“Psychological safety does not mean that you feel comfortable all the time. Psychological safety means you feel comfortable talking about what makes you uncomfortable.” – Esther Derby
As a young professional the workplace is a space of great anticipation and excitement, but can also be a space of great uncertainty. Working relationships play a significant role in our adaptation, our integration and functioning within the working environment. We are inevitably faced with the responsibility of cultivating connections with our colleagues and leaders to ensure we succeed.
Understanding psychological safety
One of the key elements in helping us build these connections is having an environment that is psychologically safe. Sanchez, defines psychological safety as “the belief that you won't be punished or humiliated for speaking up with ideas, questions, concerns, or mistakes”. When we are in a psychologically safe working environment, we are able to address issues without fear or punishment, and feel confident to make suggestions or clarify any confusion. We are reassured that there will be no reprisal or negative consequences to our openness and curiosity. When people do not feel psychologically safe in the working environment, it can lead to: more instances of interpersonal conflict; lowered productivity and efficiency; difficulty making decisions and solving problems; as well as stress-related mental and physical health issues.
Research on psychological safety at work has consistently shown that it leads to stronger teams, improved employee engagement and leads to successful outcomes. Creating a culture of trust, respect and openness encourages opportunities to learn and grow, which improves employees’ motivation, innovation and creativity.
It is also important to emphasise that psychological safety does not mean that people always have to agree, avoid conflict by any means or offer unconditional praise to others for the sake of being nice. But it does begin with the capacity of leaders for modelling behaviours that enhance safety and connection.
A case in point
Let’s think of Sipho for example - a young man from a small village in the north of Pretoria who has recently started in a graduate programme at a prestigious firm in Sandton. Being the first in his family to graduate from university means he sits with the responsibility of “making it work” and meeting the expectations of those around him. As a hardworking young professional, Sipho did not assume the working world would be easy, but he has been feeling uneasy and uncertain about his ability to learn and grow in this new space. Everyone else seems to get on with things, but Sipho has been too self-conscious to ask questions or openly communicate his ideas in meetings. He finds that he asks himself a lot of questions – what if I sound incompetent? What if my ideas aren’t good enough? Am I really an important member of my team?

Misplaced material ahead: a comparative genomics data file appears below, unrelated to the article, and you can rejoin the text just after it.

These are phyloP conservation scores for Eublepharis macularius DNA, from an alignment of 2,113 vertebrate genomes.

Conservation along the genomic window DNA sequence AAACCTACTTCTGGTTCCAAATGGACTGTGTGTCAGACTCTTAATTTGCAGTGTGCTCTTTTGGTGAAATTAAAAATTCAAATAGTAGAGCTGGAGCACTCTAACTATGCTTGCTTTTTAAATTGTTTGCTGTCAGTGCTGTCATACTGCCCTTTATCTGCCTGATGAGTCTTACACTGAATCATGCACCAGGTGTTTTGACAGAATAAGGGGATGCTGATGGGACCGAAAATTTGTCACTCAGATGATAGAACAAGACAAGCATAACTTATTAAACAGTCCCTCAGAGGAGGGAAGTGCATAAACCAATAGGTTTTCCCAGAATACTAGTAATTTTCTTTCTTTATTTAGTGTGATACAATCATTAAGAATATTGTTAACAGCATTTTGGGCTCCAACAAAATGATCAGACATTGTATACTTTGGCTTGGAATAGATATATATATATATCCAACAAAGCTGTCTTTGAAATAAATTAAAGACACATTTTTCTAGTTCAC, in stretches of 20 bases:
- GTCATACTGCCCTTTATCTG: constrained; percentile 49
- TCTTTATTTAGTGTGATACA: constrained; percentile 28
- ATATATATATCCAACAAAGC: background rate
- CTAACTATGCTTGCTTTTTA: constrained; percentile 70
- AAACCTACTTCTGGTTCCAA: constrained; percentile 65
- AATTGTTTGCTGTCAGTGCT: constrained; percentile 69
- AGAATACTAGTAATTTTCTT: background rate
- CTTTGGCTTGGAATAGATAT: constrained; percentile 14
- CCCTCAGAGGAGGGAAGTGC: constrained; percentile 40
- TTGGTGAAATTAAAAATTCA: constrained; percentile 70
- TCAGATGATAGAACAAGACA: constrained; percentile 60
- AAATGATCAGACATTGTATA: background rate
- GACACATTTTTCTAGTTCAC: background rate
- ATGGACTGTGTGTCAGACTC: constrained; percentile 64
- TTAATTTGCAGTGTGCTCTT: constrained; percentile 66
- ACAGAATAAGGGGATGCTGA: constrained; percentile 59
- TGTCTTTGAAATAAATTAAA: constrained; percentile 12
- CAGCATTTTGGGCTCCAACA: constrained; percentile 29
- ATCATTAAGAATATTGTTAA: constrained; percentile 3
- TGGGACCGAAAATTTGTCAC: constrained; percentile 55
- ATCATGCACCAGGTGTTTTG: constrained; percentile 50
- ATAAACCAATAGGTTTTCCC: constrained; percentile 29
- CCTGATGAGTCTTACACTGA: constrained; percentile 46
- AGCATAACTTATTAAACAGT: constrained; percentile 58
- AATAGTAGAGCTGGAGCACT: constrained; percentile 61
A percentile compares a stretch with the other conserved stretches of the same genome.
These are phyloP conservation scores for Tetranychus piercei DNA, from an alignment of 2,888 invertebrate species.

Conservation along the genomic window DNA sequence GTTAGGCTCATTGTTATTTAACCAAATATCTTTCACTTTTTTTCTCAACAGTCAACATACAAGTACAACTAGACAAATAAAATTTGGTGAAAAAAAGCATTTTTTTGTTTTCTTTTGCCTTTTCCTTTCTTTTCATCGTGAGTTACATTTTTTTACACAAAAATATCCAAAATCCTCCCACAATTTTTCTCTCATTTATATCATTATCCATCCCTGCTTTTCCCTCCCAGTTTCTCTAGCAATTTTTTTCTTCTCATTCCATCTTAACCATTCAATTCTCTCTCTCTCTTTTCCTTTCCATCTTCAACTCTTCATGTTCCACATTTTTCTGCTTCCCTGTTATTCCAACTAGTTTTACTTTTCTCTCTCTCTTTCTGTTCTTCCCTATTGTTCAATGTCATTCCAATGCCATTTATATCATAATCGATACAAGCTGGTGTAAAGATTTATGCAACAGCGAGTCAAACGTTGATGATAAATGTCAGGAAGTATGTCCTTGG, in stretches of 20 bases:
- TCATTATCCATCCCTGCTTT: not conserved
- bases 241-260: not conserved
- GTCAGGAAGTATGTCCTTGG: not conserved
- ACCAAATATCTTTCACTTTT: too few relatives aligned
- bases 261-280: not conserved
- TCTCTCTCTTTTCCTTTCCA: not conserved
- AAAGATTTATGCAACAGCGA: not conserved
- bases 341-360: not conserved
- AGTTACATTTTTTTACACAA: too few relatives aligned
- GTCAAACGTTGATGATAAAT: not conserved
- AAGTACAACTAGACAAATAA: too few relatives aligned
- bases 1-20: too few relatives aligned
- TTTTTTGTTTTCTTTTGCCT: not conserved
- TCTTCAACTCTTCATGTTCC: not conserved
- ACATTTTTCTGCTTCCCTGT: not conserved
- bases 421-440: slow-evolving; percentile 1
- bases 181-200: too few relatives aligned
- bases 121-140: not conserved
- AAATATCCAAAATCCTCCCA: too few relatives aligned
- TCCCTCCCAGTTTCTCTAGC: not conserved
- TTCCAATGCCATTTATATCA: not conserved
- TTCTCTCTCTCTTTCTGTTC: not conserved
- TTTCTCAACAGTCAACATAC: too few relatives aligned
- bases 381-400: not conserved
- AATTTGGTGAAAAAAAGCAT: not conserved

How leaders can foster connectedness through greeting
Greeting is one of the first ways in which we connect with others. While greeting is one of the basic functions of communication, it has also been shown to foster acknowledgement and belonging, elicit positive emotions (for both the greeter and the greeted), lead to positive conversations as well as provide an opportunity for connections to form and for relationships to grow. In fact, neurobiological research has found that when humans feel safe, we allow ourselves to become accessible to others without feeling or expressing threat and vulnerability. This sense of safety enhances social connections and allows relationships to evolve and for functioning to occur in a healthy manner.
Leadership behaviour has been shown to have a significant impact on teams and in the working environment. Therefore, Sipho’s leader has the perfect opportunity to foster a safe and healthy working relationship with him, which can create psychological safety for him. Prioritising actions and behaviours which will make Sipho feel included and understood, will also allow him to feel free to approach his leader with queries, questions and ideas, which will inevitably support his learning journey.
How can a leader start this process? By initiating connection through an intentional greeting every morning. A leader who shows genuine interest and initiates conversations based on getting to know their team members will form the basis of a psychologically safe working space. This will inevitably contribute towards the development of a learning culture which has positive long-term benefits for teams and organisations.